• bosslessbossless Posts: 179
    And the reason you would take it is?
  • shonda3shonda3 Posts: 42
    Cars don't go up in value. They only depreciate. Take it, takah.
  • bosslessbossless Posts: 179
    Not a good reason. The rate of depreciation goes down in time. If the price of fuel were to go up substantially, the price of hybrids would go up too.
  • jcihakjcihak Posts: 60
    The cheapest car you can own is the one you have. Unless that car is a lemon, or has design deficiencies. After my experience and reading these forums, the HCH's defects are apparent. They are even showing up the Consumer Reports ratings for the car which is significantly worse than the non-hybrid. The cost of the batteries and CVT alone outweigh any savings in gasoline over the non-hybrid. And, the non-hybrid is much, much better to drive. I regret trading mine in for the hybrid.

    More and more people realize these facts, and don't forget that the HCH is an old design that will not be able to compete with newer hybrid designs. I am glad I got rid of mine when I did. No worries and no regrets.
  • bosslessbossless Posts: 179
    I agree with you. However, if you have already sunk the money in the car and the defects have been repaired, and you have a new battery warranty, the car performs well, and you don't detest it, it has been well maintained and is in good shape, then wouldn't you be better off driving it---at least for the new warranty period? This car performed well and saved a lot of fuel until about 90K miles. The 50% cost I paid for the new battery wiped out a big portion of the fuel savings, but that is a sunk cost now. In other words, I can only recoup my investment by driving it. It should go at least another 90K miles without any major problems, even though I may not keep it that long. In fact I would sell it now if I didn't have to take a big cost hit--only because I prefer a little larger car with more utility.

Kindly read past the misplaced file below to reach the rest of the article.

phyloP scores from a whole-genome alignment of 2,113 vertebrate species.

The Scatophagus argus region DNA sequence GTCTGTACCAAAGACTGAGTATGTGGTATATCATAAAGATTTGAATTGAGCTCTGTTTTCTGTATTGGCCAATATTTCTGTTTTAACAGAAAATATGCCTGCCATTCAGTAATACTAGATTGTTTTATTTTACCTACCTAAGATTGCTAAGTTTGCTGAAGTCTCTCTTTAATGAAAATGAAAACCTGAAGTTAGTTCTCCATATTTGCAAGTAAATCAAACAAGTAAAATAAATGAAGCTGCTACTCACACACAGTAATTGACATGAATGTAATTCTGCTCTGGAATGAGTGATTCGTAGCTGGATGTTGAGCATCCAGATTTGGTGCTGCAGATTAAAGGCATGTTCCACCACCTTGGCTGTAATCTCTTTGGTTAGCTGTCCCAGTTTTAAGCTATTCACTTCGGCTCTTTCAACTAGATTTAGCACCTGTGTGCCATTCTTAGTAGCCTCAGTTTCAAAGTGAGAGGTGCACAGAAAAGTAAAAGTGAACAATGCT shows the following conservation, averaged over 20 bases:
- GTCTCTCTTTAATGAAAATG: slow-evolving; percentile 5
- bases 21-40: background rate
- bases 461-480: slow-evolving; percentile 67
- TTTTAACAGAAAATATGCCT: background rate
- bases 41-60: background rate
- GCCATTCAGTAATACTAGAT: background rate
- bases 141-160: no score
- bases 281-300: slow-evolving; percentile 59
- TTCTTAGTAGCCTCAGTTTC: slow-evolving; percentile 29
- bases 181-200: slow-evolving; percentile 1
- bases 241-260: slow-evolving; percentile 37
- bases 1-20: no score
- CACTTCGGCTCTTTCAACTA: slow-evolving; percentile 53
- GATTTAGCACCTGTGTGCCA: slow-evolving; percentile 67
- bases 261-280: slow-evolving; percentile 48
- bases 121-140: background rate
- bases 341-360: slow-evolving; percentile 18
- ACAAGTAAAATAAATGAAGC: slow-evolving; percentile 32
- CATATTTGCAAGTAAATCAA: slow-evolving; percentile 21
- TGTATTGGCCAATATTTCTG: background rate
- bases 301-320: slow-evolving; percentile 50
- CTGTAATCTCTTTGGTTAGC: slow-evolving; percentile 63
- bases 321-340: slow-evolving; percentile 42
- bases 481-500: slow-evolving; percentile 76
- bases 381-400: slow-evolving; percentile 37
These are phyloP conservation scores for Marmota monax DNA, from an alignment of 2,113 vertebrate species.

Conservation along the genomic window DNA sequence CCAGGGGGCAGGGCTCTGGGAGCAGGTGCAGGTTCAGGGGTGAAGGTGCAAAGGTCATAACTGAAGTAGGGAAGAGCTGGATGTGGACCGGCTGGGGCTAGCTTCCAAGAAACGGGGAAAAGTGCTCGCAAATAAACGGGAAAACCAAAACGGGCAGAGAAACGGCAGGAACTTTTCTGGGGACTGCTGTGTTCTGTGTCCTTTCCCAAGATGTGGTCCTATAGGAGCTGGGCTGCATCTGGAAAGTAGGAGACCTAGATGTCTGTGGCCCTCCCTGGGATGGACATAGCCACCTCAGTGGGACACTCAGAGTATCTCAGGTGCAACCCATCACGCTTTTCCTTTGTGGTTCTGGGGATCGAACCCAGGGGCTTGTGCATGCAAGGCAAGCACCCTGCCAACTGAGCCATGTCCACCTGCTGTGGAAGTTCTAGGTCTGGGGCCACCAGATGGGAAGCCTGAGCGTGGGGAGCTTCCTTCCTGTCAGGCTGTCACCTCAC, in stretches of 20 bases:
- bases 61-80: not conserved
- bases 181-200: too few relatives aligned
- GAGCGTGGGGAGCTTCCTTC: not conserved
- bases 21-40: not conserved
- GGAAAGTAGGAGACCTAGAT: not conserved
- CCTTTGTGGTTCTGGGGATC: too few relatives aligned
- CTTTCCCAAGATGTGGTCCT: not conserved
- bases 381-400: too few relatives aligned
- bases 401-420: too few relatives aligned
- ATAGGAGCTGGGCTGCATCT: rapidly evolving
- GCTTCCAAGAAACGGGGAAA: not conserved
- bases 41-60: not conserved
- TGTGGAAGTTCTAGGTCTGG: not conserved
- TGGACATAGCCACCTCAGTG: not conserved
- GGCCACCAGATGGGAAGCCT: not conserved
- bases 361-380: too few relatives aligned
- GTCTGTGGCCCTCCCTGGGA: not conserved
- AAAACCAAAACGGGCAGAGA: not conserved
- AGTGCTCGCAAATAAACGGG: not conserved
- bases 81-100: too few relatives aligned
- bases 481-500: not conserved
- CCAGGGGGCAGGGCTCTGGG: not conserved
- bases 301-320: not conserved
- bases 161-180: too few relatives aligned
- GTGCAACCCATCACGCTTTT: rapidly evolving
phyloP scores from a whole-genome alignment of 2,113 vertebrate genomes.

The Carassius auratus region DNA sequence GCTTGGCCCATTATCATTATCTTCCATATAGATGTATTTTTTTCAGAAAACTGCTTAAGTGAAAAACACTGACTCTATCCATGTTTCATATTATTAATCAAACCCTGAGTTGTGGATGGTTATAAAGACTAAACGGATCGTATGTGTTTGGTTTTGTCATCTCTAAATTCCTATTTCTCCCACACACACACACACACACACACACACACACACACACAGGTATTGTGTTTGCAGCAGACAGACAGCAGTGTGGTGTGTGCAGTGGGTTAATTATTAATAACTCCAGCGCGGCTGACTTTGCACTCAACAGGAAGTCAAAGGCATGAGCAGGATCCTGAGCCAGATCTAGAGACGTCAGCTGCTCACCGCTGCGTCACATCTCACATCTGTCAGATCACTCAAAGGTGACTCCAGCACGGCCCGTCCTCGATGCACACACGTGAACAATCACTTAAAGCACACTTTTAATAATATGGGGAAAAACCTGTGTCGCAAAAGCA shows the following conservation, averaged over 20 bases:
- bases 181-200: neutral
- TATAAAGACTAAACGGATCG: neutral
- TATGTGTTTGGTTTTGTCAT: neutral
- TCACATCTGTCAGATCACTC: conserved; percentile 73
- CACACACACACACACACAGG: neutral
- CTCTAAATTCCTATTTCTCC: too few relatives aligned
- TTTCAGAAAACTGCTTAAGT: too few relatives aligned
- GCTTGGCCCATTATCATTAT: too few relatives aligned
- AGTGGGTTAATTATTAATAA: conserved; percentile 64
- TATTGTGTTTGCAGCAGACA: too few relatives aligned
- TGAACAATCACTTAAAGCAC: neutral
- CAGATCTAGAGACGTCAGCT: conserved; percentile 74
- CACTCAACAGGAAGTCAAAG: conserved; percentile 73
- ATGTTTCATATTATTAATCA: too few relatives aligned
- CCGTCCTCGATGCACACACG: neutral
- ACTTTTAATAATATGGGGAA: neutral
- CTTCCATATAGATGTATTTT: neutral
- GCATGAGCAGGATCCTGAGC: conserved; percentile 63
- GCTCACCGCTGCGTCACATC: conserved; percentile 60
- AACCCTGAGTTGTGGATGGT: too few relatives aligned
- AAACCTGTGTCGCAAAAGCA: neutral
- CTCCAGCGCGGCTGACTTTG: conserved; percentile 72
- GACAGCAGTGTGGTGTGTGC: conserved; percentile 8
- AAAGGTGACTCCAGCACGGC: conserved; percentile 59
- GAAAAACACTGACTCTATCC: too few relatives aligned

• grandtotalgrandtotal Posts: 1,207
    edited October 2010
    And the reason you would take it is?

    Because you want to sell it and because you have found someone ill-informed enough to pay more than it is worth. Yeah, I know, well maintained, new battery, and so on, but it's still only worth what it's worth.
  • PF_FlyerPF_Flyer Pennsylvania Furnace, PAPosts: 6,414
    edited October 2010
    If the price of fuel were to go up substantially, the price of hybrids would go up too.

    I'm not sure that's true, but I know something that is true. Cars that we drive around are NOT an "investment". They only go down in price as the miles pile up and or the years go by. Say the price of gas is higher a year from now. The car is a year older.

    (I feel like we're on Deal or No Deal) :P


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  • bosslessbossless Posts: 179
    Just because something goes down does not mean it is not an investment. A car is an investment in transportation. You get value from using it.

    True, value usually goes down as the car ages and miles add up. However, if gas goes up, the value could be more for a hybrid than it would otherwise be.